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Gen. MCCAIN. That is it; by the promotion of the old men to fill the places, by raising the older men.

Mr. SHERLEY. Let me ask you this: Suppose no promotions were made at all, would you still want to fill at the same salaries these additional places that you now propose to fill, or some of them, by the promotion of old men?

Gen. MCCAIN. Do you mean to fill them by new men?

Mr. SHERLEY. Yes.

Gen. MCCAIN. Yes, sir; if I had the money and were not allowed to promote them I would pay it to the new men.

Mr. SHERLEY. Here is what I am trying to get at, whether the character of the work that is to be done by the force of 1,133 clerks is such that, irrespective of the promotions, it will require a pay roll such as has been submitted?

Gen. MCCAIN. I think so, undoubtedly.

Mr. SHERLEY. So that, assuming that to be true, the question of the promotion of the old men would simply mean that the new men you bring in would be taken in for the lower grades rather than for the higher grades?

Gen. MCCAIN. Yes, sir.

Mr. SHERLEY. That is my understanding of your position.
Gen. MCCAIN. That is the idea.

Mr. BYRNS. If you are not to make any promotions, why is it necessary to appoint new men at $1,200, $1,400, and $1,600 on the temporary roll?

Gen. MCCAIN. I do not say that it is necessary. We could undoubtedly get the men, but many men we have now will not accept it. The salary is too low. I do not know how many positions have been rejected all over the country, because we could not pay enough. Some men who will not come for $1,000 will come for $1,200. They say that they can not afford to leave their places at that salary, but for $1.200 or $1,400 we could probably get a better class of clerks. Mr. BYRNS. These men get the 5 and 10 per cent, do they not? Mr. SCOFIELD. No, sir; they do not.

The CHAIRMAN. The plan would work out like this: If you have a man at $1,100 a year now and take him off the statutory roll and put him on this roll at $1,200, he will get $1,200 year, while the man you appoint in his place will get $1,100 plus 10 per cent, so that while he ostensibly gets a higher salary by promotion, he gets less money. Gen. MCCAIN. Yes, sir.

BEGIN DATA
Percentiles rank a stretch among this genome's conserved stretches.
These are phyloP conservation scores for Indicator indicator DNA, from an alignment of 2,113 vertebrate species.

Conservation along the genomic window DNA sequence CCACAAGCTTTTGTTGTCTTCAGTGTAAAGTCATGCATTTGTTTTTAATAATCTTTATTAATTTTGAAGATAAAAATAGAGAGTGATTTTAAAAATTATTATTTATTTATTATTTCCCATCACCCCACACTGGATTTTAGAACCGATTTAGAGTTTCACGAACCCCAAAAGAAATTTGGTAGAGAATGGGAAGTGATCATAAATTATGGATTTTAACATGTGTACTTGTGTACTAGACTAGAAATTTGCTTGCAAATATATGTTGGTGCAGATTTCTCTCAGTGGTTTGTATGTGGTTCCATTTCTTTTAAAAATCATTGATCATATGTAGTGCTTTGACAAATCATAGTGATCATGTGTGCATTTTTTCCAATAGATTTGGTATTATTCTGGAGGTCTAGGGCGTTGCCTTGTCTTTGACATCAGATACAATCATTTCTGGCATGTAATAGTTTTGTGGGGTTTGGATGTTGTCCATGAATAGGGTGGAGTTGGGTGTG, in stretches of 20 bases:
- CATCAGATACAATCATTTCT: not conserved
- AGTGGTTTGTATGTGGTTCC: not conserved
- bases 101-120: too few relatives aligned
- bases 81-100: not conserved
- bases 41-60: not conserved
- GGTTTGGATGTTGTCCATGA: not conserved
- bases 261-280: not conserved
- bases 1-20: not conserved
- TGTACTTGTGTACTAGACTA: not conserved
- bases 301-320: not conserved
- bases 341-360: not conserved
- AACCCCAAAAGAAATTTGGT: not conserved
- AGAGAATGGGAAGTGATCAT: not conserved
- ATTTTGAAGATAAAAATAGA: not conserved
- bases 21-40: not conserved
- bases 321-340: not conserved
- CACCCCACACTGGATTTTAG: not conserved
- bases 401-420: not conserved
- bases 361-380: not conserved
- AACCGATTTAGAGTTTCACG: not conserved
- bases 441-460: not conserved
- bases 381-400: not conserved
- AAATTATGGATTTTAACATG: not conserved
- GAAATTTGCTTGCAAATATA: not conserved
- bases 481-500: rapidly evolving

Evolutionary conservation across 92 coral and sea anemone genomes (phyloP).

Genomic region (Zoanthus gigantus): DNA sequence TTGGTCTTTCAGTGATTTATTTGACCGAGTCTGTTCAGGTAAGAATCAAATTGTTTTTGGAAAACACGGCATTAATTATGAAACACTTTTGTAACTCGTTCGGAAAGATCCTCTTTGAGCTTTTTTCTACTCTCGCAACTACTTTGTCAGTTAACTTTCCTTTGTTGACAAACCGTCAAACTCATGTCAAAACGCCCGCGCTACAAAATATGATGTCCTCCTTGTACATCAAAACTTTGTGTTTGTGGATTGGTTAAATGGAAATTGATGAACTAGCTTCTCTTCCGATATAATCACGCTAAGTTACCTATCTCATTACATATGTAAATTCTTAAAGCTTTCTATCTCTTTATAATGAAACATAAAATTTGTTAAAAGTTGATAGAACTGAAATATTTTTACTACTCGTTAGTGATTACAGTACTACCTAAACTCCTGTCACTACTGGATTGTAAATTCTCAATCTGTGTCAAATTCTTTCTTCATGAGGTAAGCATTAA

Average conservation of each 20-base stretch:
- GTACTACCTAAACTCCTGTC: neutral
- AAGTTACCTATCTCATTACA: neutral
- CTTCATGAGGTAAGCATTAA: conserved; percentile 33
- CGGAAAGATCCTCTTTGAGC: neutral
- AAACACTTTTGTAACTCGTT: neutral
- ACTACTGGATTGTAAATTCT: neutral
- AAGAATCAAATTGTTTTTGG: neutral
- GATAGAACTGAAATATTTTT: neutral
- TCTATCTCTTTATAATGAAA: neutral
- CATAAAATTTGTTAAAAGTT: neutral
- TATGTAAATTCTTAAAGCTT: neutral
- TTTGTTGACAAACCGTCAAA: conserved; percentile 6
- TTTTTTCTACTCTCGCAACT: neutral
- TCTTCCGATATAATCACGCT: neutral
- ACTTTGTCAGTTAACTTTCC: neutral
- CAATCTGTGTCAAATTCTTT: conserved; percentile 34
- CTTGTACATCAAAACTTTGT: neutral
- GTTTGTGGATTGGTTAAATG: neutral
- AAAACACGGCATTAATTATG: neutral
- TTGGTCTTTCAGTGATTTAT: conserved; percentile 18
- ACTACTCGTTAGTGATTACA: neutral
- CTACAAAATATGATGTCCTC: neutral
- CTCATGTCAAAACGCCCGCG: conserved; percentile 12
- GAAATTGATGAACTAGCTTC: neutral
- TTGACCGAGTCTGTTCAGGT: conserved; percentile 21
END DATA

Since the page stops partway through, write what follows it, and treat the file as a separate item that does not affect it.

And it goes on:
Mr. SCOFIELD. Will that apply to a man appointed since the 1st of July?

The CHAIRMAN. It applies to persons paid out of that appropriation during this fiscal year.

Gen. MCCAIN. As a matter of fact, we have not promoted anybody in my office yet on this proposition. I am trying to work on that very thing. We have not done anything about it, although we are about ready to do it.

Mr. SHERLEY. Here is the thing that seems to be important, but which I am not clear upon, in view of the question asked by Mr. Byrns and your answer; and that is, whether it would be necessary to pay these higher salaries to order to get the additional help.

Mr. SCOFIELD. May I answer that from my experience? In the Ordnance Bureau they had to do it, and they have had to do it in

other bureaus. We can not get enough stenographers and typewriters at $1,000, because while in their declarations on the civil-service slips when they take the examination they state that they will come for $1,000, for example, they will not come for $1,000 now. They want $1,200, $1,400, $1,500, and sometimes more. We have appointed hundreds of them at $1,000 and $1,200, and they reject the appointments. In some cases they do that after having been appointed. In the case of the Ordnance Bureau they found it necessary to get some highgrade clerks at $1,600. They were accounting clerks. There was nobody in the office that they had capable of filling the jobs.

Gen. MCCAIN. Answering for my own office, we have not gotten all of the emergency clerks authorized, and many of them declined because of the pay. We will eventually get all that we are authorized to get at $1,000, but they are not the best clerks. They are offered bigger salaries on the outside, and after we get them many of them resign.

The CHAIRMAN. I should think this is the situation: The department needs a very large additional force, and we are desirous of giving them the force required, but the question arises as to whether this money should be utilized in paying increased compensation to the persons now in the department. There are instances in which some employee in the department is peculiarly qualified for some position that is required, the work of which is so manifestly different from the work that he is doing that he should be promoted to it, but this is a proposition to take a whole string of clerks and increase the individuals $100———

Mr. SCOFIELD (interposing). That has not been the intention of the department.